Today I was directed to another post attacking a mom blogger for blogging about her personal issues. It had all of the usual components : criticizing her for opening up about her problems and saying she is an attention whore, calling those other moms who leave supportive comments for her sycophants, indicating that she is a danger to her family, and then a whole slew of comments where this blogger’s friends give her the “you go girl” treatment, followed by a catfight and more generalized insults against mom bloggers when others try to defend the original mom blogger. In other words: same old, same old.
While the original post certainly wasn’t called for (and I disagree with the blogger’s method of insulting the mom blogger for not getting help when that mom blogger has already set up an appt. to get help), I especially got annoyed by the comments attacking mom bloggers in general. Why are we, as a group, so often the subject of ridicule, mocking, and hate? As a group, we get the least amount of respect as bloggers, and are the most likely to be accused of being indulgent attention whores.
First, let’s be honest: ALL bloggers are attention whores. If you weren’t, you’d either be writing in a little paper diary at home or, for those who can’t resist the “Which Desperate Housewife Are You?” online quizzes, a locked, friends-only LiveJournal. So I think the issue of being an attention whore is a non-issue in this argument.
But why do mom bloggers get so much hate? Is it because we’re the ones marketers and advertisers are now throwing money at, seeing that mom bloggers are becoming such a large community and moms often control the family finances? Or is it the typical societal response that moms are not valued for what they do as moms, considered to have nothing to say now that our brains have turned to mush from having children, and so others see no reason we should be talking about the struggles and difficulties of being a mom?
After all, we chose to be moms, right? We’re not allowed to vent about how hard it can be sometimes, because we chose to have children. We should instead shut up, change the baby’s diaper, get back into our kitchens making dinner and stop complaining. Not to mention, if we happen to do something that is very un-mom-like, such as swearing, we’re told things like, “Do you kiss your kids with that mouth?” So once we become moms we have to renounce everything about ourselves aside from our ability to read bedtime stories and fill sippy cups? (And remember, moms, we’re not allowed to drink, either.) The worst part: this is often coming from other female bloggers who often would identify as feminists. Way to set back the movement, ladies.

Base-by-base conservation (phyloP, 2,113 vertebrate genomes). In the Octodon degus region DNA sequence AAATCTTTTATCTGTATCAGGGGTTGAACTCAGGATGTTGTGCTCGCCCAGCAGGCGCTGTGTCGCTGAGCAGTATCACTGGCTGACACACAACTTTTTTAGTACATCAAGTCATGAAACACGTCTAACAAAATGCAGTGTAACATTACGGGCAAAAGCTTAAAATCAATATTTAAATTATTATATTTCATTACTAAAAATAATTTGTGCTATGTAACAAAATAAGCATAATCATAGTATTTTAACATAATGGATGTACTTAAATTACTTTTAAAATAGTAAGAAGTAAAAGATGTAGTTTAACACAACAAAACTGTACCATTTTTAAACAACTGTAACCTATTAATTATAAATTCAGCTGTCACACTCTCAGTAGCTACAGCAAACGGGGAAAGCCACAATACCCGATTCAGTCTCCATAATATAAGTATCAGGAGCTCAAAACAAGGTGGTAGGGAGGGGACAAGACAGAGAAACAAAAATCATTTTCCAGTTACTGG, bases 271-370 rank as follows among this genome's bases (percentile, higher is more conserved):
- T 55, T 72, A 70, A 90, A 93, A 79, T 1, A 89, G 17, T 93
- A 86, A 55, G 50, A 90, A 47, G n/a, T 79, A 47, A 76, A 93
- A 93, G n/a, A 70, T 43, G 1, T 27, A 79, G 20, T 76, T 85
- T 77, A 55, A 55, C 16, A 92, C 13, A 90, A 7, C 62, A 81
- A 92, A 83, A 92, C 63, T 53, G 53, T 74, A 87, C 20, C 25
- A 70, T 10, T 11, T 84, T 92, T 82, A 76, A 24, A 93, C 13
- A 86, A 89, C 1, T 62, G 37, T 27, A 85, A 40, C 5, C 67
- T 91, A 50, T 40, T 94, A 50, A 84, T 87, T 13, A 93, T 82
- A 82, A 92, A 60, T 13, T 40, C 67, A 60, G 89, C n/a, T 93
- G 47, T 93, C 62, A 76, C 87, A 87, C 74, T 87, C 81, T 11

Of course, with that line of thinking, no one should complain about their job, their love life, their living situation, their weight, or nearly anything else. After all, you made the choice to have that job, relationship, neighborhood, whatever, right? So no one can complain about anything. Well, there goes the entire concept of blogging.
You can see this lack of respect reflected in comments when people accuse us of neglecting our children to blog (not feeding them, letting them run rampant, etc.) or point out that they can get traffic without needing to be members of mom blogging communities. The first is just ignorant, the second shows a lack of understanding of the different reasons people blog (beyond seeking attention, which we know all bloggers want).
I don’t even need to dignify the first with a response defending when I blog. My daughter gets plenty of attention, and she has never been in an unsupervised situation in our home, so when I blog doesn’t matter. Not to mention, it is often assumed that all mom bloggers are stay-at-home moms. There are plenty of working women who can also work blogging into their schedules. How do we have time for family with work and blogging? We’re magic – are you jealous? I can stop time like the guy on Heroes. (In other words, we are mighty resourceful and make it work.) We’re also accused of having too much time on our hands to be online. So which is it? Do we have too much time available, or are we committing crimes of neglect in order to blog?